11. Be mindful — By focusing on the present moment and opening yourself to your thoughts and feelings, you can reduce stress and improve the effectiveness of the other stress reduction techniques, according to Rao.
12. Act as if every interaction is your last — Treat every interaction with others as important. It helps you focus on your work relationships and it makes others feel that what they have to say is important to you.
13. Feed the dog, not the wolf — A parable tells the story of two forces fighting within each of us, a kind dog and a vicious wolf. By consciously “feeding” the dog more than you feed the wolf, kindness will eventually come to dominate your actions.
A work example of feeding the wolf might be whenever we try to top someone complaining of their bad day at work. “You think you’ve had a bad day? Mine was worse…” Instead, empathize with your coworker and let them know you understand.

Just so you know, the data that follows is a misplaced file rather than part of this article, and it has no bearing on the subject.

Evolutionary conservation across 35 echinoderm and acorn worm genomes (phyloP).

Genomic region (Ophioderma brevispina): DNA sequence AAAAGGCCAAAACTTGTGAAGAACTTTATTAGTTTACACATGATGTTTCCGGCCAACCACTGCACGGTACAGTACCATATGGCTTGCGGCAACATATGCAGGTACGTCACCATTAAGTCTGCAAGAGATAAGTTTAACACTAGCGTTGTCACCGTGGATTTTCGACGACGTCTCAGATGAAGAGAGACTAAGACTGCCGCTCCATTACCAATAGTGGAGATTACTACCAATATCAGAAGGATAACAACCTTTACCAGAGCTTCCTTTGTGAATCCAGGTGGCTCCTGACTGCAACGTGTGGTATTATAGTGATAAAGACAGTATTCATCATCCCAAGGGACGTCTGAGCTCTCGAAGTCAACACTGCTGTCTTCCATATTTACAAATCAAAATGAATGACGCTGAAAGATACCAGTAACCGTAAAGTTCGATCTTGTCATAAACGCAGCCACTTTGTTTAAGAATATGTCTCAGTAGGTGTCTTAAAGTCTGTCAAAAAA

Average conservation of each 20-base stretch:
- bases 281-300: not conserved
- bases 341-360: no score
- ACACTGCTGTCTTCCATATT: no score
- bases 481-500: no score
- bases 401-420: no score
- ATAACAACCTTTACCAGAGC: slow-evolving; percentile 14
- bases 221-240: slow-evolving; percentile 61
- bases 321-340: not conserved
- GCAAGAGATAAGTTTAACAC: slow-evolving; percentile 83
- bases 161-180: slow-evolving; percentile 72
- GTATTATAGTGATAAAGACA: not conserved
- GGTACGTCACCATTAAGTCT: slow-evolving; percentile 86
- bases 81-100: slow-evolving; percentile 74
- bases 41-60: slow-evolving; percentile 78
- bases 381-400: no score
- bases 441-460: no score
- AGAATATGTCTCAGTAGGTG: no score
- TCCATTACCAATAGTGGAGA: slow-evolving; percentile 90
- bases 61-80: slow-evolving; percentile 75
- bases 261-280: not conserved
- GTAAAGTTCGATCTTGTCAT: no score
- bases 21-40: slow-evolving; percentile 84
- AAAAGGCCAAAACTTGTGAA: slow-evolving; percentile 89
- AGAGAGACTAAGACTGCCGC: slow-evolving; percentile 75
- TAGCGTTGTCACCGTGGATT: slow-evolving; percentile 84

14. Be a civil engineer — Rao explains that when a civil engineer builds a bridge, they don’t get angry with the mountain, village, or swamp in their way. Treat the obstacles in your life the same way, whether they’re specific situations or coworkers. You still need to build your bridge. Don’t bother getting angry at the difficulties, figure out how to solve them.
15. It’s a long journey — After each interaction, think, “Is this a journey you want to take?” Don’t waste your time and energy stressing about things that ultimately aren’t worth it to you.
While many employees deal with stress at work, it’s possible to focus on what makes you stressed and find ways to be resilient. By using concepts like these, you may be able to deflect stress for yourself and create a culture of stress reduction across your entire workforce.